Nicotine withdrawal symptoms can lead quitters back to smoking
When smokers try to cut back or quit, the lack of nicotine leads to withdrawal symptoms. Withdrawal is both physical and mental. Physically, the body reacts to the absence of nicotine. Mentally, the smoker is faced with giving up a habit, which calls for a major change in behavior. Both the physical and mental factors must be addressed for the quitting process to work.
Those who have smoked regularly for a few weeks or longer will have withdrawal symptoms if they suddenly stop using tobacco or greatly reduce the amount they smoke. Symptoms usually start within a few hours of the last cigarette and peak about 2 to 3 days later when most of the nicotine and its by-products are out of the body. Withdrawal symptoms can last for a few days to up to several weeks. They will get better every day that you stay smoke-free.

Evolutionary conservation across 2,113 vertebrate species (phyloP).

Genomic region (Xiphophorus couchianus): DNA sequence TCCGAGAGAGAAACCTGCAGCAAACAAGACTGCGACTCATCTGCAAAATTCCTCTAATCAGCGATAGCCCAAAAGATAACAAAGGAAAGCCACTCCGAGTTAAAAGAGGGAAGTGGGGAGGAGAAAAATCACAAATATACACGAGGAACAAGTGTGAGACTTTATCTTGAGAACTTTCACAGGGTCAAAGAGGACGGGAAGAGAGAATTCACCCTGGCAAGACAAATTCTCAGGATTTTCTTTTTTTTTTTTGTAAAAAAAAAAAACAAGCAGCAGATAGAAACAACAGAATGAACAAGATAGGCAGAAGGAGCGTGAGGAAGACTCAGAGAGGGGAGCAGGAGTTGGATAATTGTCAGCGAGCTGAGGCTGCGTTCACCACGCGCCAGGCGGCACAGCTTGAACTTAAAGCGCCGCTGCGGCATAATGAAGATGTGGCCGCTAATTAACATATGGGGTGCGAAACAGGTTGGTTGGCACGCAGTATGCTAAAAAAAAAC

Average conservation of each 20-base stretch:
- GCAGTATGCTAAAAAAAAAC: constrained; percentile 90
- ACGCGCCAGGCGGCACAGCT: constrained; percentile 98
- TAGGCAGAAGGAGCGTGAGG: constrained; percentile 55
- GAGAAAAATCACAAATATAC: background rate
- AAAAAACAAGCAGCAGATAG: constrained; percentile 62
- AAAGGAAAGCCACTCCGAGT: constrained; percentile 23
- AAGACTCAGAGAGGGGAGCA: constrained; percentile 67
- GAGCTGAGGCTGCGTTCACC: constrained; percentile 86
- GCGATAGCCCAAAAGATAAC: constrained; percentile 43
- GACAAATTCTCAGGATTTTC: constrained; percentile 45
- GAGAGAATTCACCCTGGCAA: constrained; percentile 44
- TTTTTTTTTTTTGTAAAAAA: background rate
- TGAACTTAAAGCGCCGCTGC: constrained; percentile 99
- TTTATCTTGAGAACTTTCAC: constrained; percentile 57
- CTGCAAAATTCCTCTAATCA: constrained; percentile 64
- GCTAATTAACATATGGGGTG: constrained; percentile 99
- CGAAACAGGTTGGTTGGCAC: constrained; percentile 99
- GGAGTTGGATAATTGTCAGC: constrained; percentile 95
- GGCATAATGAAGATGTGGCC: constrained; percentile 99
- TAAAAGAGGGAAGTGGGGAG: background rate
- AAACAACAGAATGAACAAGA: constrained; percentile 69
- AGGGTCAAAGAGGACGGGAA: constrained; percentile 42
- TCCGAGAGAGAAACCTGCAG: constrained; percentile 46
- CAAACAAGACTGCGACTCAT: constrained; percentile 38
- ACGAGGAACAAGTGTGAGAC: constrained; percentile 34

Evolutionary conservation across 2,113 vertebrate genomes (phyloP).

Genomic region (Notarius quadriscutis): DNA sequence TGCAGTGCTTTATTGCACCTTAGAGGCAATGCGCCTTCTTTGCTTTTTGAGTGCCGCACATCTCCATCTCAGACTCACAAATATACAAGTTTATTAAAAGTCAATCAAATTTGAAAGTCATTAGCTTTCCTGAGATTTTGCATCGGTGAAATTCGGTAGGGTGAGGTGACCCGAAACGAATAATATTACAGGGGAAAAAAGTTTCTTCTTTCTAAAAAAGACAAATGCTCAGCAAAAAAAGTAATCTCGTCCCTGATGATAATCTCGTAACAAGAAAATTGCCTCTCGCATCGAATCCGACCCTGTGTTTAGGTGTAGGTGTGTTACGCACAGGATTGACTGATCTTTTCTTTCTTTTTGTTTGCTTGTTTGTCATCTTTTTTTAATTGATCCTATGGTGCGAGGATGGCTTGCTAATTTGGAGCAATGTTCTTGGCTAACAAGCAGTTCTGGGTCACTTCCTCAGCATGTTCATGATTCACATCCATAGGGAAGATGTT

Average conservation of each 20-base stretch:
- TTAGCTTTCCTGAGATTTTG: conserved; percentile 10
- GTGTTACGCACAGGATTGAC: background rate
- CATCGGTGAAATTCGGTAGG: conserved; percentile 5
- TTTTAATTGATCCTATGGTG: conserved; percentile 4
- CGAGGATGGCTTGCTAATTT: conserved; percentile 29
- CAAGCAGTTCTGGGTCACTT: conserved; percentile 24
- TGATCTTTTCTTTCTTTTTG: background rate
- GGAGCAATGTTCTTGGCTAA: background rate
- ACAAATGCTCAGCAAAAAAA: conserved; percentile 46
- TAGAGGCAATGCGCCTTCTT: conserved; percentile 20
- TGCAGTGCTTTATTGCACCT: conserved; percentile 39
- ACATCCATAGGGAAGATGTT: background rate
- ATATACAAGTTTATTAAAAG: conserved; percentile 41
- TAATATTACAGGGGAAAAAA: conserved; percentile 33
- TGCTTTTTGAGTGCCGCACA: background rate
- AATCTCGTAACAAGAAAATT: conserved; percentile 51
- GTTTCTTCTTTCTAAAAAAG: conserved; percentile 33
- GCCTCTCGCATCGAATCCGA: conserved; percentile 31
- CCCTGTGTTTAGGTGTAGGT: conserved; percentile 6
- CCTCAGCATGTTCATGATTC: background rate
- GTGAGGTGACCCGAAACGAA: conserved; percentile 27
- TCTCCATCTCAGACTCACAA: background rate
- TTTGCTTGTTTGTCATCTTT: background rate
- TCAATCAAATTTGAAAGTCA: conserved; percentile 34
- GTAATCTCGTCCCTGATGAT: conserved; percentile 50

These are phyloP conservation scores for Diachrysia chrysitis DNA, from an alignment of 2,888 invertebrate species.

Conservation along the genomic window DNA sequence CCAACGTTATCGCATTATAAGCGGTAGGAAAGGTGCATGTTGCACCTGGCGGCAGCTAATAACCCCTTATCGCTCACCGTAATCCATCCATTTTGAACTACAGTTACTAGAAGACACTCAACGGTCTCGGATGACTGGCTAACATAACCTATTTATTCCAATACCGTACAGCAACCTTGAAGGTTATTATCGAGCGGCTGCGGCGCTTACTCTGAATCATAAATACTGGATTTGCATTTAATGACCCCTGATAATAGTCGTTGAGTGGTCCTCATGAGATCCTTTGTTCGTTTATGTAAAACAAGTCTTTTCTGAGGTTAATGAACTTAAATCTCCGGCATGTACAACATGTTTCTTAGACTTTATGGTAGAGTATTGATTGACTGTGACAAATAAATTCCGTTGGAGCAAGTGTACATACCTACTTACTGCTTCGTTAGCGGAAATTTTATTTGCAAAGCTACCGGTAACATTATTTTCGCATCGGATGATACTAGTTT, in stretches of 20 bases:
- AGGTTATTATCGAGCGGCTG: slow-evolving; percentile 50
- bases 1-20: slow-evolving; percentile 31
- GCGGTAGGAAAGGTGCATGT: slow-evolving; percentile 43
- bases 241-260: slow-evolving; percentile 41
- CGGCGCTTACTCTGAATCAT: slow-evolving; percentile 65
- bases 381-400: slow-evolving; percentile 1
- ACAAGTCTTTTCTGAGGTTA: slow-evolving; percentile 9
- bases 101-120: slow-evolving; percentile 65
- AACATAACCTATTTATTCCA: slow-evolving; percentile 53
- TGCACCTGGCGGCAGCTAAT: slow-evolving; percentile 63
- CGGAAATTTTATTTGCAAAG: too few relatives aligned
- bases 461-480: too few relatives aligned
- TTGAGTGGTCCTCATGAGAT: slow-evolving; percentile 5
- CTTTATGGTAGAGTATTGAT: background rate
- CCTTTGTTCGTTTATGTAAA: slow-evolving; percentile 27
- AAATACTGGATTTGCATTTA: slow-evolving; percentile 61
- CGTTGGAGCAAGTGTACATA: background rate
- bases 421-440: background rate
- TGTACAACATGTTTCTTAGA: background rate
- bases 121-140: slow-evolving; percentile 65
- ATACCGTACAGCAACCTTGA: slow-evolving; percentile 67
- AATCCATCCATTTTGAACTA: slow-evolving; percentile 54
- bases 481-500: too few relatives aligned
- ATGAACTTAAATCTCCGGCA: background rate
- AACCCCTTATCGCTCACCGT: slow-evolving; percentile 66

Withdrawal symptoms can include any of the following:
Dizziness (which may only last 1 to 2 days after quitting)
Feelings of frustration, impatience, and anger
Sleep disturbances, including having trouble falling asleep and staying asleep, and having bad dreams or even nightmares
Restlessness or boredom
Constipation and gas
Cough, dry mouth, sore throat, and nasal drip
Slower heart rate
Just a tip on what withdrawal symptoms you may get.
I am out most of the day with my daughter so will nip back soon as possible.
have a lovely day everyone.